No Hack Days at Polyvore

Do Whatever You Want Week

Instead we have: Do Whatever You Want Weeks.

Hack Days are in theory a great idea — let people who otherwise don’t get a chance to quickly prototype projects, showcase their ideas or plain work on something other than their usual work load.

But there are a few problems:

  • A single day is often not enough for realizing a serious idea.
  • People tend to work on whiz-bangy projects that are easy to demo but not very useful.
  • Sometimes, what people need most is not the variety of working on a new project but a complete break from programming.

To fix these problems in our version of Hack Days we created Do Whatever You Want Weeks.

DWYWW’s are exactly what the name suggests — a week of doing whatever you want. We chose a week because we felt it was enough time to get something serious done. People can do literally whatever they want — if someone feels what they need most is a week off, they can take it, no strings attached. If they want to code all week, they can do that too.

In practice, we work at a reasonable pace on stuff we really care about. We work on refactoring code, fixing bugs, mocking up new designs and of course creating new features that our community loves.

In some ways, DWYWW’s are not very different than our regular work weeks. And that is the point. Great companies shouldn’t really need Hack Days to let their staff work on cool stuff, they create an environment where it can happen every day.


Measure Everything

Note: This is cross-posted to Polyvore’s Engineering Blog.

Measuring and acting on stats is an essential part of building successful products. There are many direct and indirect benefits to pervasive measurement and tracking of stats:

  • Accurate, real-time data enables better and faster decisions.
  • It empowers a data-driven culture where ideas can come from anyone — ideas can be easily tested, and the best ones can be chosen based on their merit, instead of pure intuition, or because it’s the HiPPO.
  • Tracking stats and watching them improve in response to our iterations helps teams stay focused and is incredibly motivating.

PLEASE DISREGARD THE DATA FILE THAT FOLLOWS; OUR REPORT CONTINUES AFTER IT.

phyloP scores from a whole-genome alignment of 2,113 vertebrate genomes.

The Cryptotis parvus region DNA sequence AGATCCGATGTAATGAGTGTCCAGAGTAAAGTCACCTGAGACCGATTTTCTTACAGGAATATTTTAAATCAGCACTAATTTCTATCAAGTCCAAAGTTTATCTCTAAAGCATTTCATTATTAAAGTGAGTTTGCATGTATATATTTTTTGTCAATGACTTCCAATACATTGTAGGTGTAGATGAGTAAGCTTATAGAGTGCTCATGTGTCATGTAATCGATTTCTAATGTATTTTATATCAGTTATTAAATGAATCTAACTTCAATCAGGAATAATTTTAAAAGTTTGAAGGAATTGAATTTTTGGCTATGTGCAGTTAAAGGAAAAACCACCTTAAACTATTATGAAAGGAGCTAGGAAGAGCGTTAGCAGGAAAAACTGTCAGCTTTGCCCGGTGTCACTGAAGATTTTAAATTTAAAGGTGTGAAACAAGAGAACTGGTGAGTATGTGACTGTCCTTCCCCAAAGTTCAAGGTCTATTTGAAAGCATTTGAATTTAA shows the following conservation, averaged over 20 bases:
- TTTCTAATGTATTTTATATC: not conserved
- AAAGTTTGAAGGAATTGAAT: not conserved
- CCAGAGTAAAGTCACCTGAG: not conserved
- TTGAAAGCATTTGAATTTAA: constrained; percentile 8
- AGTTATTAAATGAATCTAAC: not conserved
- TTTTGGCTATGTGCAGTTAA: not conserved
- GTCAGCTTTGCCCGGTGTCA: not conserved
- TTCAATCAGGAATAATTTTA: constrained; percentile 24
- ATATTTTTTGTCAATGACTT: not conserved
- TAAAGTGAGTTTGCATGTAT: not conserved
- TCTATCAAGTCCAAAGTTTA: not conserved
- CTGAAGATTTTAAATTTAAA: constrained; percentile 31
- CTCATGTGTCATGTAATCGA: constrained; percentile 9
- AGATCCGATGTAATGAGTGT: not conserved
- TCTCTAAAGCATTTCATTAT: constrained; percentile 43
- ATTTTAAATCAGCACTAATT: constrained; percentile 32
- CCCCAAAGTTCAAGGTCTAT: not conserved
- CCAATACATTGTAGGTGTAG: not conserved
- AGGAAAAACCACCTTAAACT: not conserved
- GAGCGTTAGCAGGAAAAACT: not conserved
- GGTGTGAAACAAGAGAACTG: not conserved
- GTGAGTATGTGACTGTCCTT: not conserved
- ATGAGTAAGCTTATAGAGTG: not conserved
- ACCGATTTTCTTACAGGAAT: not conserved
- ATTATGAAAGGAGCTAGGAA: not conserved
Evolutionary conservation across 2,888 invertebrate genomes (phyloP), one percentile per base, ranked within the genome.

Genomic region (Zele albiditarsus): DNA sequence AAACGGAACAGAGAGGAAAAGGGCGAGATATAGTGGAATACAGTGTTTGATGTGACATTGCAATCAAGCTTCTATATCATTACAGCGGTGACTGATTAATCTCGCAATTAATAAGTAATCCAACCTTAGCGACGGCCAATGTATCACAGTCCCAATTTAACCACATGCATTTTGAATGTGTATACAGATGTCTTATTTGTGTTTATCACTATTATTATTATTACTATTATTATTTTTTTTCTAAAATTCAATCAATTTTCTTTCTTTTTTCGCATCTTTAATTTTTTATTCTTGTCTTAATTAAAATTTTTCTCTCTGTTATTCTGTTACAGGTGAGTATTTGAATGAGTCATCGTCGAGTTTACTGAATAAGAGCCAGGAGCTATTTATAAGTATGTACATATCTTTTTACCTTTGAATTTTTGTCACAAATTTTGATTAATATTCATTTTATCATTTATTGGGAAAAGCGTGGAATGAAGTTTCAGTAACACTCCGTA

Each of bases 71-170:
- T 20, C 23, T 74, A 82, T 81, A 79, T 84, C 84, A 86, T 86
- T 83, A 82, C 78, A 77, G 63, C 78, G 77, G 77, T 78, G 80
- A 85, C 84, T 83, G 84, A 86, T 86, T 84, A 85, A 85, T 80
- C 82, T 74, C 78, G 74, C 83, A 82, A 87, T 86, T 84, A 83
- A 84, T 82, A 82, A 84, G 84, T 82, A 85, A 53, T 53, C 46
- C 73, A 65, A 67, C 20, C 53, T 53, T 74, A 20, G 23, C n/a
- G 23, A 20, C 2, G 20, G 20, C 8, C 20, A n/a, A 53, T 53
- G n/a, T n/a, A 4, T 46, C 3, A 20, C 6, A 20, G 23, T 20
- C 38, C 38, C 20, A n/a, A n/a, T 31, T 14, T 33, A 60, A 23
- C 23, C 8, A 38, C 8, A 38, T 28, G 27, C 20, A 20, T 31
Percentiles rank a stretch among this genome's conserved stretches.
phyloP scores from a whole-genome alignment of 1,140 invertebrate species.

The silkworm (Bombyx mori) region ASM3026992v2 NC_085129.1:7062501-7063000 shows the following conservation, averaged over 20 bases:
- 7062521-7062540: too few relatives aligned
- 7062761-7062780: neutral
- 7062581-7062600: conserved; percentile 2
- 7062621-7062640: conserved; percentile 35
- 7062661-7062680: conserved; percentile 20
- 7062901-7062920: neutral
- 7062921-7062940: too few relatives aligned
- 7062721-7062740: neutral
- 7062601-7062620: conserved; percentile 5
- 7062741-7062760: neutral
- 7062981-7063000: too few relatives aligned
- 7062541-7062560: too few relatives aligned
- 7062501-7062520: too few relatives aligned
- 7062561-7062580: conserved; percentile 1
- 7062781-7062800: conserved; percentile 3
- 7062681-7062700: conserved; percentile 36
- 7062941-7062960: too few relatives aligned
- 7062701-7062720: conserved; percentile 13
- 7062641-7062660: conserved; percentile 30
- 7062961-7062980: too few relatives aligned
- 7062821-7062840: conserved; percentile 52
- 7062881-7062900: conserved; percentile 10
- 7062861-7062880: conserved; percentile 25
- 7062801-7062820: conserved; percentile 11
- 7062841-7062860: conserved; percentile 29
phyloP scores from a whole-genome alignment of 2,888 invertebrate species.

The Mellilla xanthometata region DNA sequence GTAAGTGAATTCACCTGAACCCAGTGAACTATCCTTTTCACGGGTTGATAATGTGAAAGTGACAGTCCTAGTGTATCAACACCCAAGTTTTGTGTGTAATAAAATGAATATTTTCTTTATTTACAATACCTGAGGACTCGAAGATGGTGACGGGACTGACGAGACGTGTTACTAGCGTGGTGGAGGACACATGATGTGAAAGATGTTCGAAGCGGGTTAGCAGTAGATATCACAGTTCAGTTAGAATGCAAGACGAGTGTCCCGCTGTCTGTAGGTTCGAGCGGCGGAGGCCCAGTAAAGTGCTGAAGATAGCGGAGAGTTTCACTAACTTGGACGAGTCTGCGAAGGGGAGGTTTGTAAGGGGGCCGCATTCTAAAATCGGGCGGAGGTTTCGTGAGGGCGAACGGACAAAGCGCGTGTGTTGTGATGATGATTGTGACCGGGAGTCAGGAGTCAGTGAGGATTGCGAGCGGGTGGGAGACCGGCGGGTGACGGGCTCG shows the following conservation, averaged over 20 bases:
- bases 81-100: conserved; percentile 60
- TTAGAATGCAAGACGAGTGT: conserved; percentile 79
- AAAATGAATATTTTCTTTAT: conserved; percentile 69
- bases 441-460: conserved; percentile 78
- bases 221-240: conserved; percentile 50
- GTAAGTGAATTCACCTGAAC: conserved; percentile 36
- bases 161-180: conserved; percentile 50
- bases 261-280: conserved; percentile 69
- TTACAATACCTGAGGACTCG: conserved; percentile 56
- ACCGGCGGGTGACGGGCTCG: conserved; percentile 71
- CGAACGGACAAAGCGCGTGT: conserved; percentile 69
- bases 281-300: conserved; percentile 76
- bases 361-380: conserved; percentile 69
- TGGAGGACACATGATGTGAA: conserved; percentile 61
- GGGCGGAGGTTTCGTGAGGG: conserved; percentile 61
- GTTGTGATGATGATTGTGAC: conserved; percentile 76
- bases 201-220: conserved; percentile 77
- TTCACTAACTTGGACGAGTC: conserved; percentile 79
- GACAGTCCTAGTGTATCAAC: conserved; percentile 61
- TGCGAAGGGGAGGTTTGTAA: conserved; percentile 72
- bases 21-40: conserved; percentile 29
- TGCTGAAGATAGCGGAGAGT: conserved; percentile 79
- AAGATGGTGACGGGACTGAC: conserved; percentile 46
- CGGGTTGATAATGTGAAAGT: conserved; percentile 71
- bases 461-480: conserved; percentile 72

• Historical stats are a great way to keep an eye on how code changes affect the health of a product and processes.

Early on in the life of Polyvore, we decided to weave stats into everything we did. One of our engineering philosophies is to invest a fair amount of our resources into making ourselves more efficient. This approach introduces some latency into our projects but this is made up in the future by an increase in overall team bandwidth. Consistent with this philosophy, the first thing we did was to invest in building a system that made it easy to collect stats and made it immediately useful.

We started by identifying different types of stats that people were already collecting in ad hoc ways or wished that they could collect. Based on these requirements, we came up with the following, super simple API:

my $stats = Polyvore::Stats->new({ 
    name => 'db_layer' , 
    roleup => MINUTE 

# observe a value for a given key
$stats->observe(45, ‘file_size’); 

# observe the occurrence of events
pre>stats->add(5, ‘facebook_disconnects’);

# utility hi-res timing functions that observe elapsed time for a given key

To measure anything, a developer on our team would instantiate a stats object with a given name, granularity. Arbitrary stats can be recorded using this object. Once the measurement was set up and running, we could access the collected data via a generic web dashboard, pragmatically through an API or graph them on a dashboard.

Some Examples

Polyvore’s stats collection system is integrated into almost every subsystem (except itself!)

One of the earliest applications was in instrumenting our page generation times. Site performance is very important to us and we needed to profile where we were spending time in generating the response to each request. Tracking the # of calls and the time spent on each call allowed us to identify bottlenecks and to prioritize our time on optimizing the most important ones (via tuning SQL, caching, parallelization, pre-computation, etc). We make all our back-end calls through an abstraction layer and this allowed us to easily instrument our DB reads by collecting stats in just a few places:

sub _read_sql {

# retrieve a stats object from a factory
# (these are reused across persistent server processes)
$stats = $instance->stats({ name => 'backend_stats' })